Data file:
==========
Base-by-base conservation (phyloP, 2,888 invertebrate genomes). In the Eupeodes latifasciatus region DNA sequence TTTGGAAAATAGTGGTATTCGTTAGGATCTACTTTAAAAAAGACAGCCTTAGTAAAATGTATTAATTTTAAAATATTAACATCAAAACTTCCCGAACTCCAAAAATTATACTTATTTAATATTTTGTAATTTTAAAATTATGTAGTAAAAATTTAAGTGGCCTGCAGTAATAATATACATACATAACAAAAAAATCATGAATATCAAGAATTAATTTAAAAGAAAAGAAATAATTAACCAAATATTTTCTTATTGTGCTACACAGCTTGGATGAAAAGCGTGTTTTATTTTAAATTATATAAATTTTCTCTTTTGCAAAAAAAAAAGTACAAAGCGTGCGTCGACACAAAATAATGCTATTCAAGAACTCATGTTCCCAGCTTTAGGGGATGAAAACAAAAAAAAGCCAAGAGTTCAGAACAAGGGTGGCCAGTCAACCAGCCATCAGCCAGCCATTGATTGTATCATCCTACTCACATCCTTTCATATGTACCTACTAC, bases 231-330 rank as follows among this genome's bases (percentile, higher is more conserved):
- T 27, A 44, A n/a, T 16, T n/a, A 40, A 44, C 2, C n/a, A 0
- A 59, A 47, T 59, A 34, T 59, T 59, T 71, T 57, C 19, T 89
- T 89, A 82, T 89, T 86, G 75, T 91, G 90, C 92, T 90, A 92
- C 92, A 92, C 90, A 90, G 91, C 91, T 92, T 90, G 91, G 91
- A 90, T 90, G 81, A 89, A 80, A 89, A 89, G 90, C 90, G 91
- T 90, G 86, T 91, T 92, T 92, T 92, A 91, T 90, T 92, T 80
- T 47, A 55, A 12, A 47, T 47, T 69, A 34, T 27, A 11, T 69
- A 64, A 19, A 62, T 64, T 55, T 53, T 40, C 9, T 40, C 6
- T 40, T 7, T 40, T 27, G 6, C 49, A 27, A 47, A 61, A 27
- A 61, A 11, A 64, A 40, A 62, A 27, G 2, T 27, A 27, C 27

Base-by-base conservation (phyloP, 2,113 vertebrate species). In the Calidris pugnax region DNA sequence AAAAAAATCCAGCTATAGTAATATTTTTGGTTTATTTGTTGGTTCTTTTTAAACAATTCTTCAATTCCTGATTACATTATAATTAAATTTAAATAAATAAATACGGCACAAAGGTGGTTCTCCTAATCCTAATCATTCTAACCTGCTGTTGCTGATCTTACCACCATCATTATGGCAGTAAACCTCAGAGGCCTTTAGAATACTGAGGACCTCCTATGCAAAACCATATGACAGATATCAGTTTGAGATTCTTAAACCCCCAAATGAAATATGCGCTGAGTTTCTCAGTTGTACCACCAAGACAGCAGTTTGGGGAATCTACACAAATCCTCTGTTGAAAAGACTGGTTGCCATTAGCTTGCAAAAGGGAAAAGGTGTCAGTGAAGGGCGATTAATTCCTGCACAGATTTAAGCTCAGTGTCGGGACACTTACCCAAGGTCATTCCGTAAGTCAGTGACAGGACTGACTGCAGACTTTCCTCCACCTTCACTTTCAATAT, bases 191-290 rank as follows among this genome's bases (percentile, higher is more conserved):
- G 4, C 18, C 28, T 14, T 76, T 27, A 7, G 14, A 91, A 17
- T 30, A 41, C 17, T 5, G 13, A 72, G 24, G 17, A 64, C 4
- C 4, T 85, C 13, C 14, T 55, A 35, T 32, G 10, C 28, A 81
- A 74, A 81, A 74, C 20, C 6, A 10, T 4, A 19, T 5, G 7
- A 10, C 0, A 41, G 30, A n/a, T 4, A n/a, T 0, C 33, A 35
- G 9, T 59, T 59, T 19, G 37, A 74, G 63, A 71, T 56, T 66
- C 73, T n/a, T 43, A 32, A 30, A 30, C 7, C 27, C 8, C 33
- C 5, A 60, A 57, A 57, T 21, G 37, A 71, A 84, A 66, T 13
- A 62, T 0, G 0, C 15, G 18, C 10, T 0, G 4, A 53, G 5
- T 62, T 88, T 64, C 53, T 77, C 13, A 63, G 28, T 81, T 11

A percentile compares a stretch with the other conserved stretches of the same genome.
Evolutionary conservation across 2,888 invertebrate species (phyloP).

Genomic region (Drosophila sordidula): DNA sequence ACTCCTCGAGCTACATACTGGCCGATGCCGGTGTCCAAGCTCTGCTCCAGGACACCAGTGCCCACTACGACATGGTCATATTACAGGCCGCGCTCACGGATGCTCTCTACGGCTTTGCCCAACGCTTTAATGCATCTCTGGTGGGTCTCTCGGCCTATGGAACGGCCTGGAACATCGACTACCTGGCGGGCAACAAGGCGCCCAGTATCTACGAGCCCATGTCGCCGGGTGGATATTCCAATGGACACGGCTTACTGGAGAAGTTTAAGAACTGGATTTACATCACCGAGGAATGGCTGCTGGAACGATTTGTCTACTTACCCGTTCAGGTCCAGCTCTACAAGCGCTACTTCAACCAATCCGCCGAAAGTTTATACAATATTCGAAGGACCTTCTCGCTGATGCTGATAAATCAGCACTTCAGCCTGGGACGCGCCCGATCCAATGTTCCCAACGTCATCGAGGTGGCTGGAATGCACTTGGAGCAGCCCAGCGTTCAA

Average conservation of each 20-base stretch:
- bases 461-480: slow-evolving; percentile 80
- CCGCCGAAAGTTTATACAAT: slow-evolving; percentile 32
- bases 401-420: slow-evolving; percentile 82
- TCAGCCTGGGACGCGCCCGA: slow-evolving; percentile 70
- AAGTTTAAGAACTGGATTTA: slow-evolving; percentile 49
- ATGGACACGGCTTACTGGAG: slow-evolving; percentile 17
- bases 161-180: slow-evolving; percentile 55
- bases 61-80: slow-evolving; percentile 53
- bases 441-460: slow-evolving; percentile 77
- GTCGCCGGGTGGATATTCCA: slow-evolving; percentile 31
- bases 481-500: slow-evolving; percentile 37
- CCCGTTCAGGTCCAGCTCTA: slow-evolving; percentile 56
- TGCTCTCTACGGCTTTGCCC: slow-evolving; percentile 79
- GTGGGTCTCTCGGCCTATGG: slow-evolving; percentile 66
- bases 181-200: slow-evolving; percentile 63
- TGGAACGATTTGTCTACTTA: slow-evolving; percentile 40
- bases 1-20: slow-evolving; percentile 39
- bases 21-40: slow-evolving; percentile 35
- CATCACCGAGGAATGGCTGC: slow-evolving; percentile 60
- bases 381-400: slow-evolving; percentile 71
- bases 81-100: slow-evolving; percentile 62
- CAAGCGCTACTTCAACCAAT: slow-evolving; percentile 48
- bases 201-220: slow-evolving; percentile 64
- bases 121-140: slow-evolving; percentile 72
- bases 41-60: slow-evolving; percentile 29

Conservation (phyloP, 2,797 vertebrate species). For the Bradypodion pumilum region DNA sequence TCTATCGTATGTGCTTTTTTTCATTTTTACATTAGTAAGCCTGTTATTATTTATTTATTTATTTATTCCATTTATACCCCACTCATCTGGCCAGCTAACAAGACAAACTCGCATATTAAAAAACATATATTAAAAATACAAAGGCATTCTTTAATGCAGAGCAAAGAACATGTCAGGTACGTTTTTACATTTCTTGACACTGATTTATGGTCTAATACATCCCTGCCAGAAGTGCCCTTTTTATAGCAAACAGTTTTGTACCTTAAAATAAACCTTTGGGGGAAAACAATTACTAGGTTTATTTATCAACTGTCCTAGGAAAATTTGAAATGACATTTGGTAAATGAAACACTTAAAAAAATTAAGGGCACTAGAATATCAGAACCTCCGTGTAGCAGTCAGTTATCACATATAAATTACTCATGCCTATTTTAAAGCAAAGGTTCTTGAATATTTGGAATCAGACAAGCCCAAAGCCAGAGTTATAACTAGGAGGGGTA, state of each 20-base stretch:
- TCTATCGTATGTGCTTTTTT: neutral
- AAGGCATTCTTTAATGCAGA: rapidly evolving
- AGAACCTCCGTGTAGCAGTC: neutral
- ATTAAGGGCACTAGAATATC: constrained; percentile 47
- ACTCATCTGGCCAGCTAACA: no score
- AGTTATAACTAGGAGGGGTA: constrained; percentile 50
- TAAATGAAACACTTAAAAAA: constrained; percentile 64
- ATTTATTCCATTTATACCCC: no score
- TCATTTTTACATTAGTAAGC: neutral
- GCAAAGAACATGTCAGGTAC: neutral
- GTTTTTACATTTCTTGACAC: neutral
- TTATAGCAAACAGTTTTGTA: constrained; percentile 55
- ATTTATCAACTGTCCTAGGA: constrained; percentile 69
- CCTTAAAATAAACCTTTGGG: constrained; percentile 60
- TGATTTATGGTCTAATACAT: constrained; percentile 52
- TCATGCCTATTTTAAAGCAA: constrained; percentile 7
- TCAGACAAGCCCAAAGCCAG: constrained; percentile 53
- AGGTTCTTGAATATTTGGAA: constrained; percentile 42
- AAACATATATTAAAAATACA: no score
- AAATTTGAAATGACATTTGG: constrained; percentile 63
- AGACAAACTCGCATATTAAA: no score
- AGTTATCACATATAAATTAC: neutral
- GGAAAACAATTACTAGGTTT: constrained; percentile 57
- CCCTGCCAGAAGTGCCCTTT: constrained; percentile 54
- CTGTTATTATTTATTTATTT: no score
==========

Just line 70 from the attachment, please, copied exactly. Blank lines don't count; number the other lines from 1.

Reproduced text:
- AGGTTCTTGAATATTTGGAA: constrained; percentile 42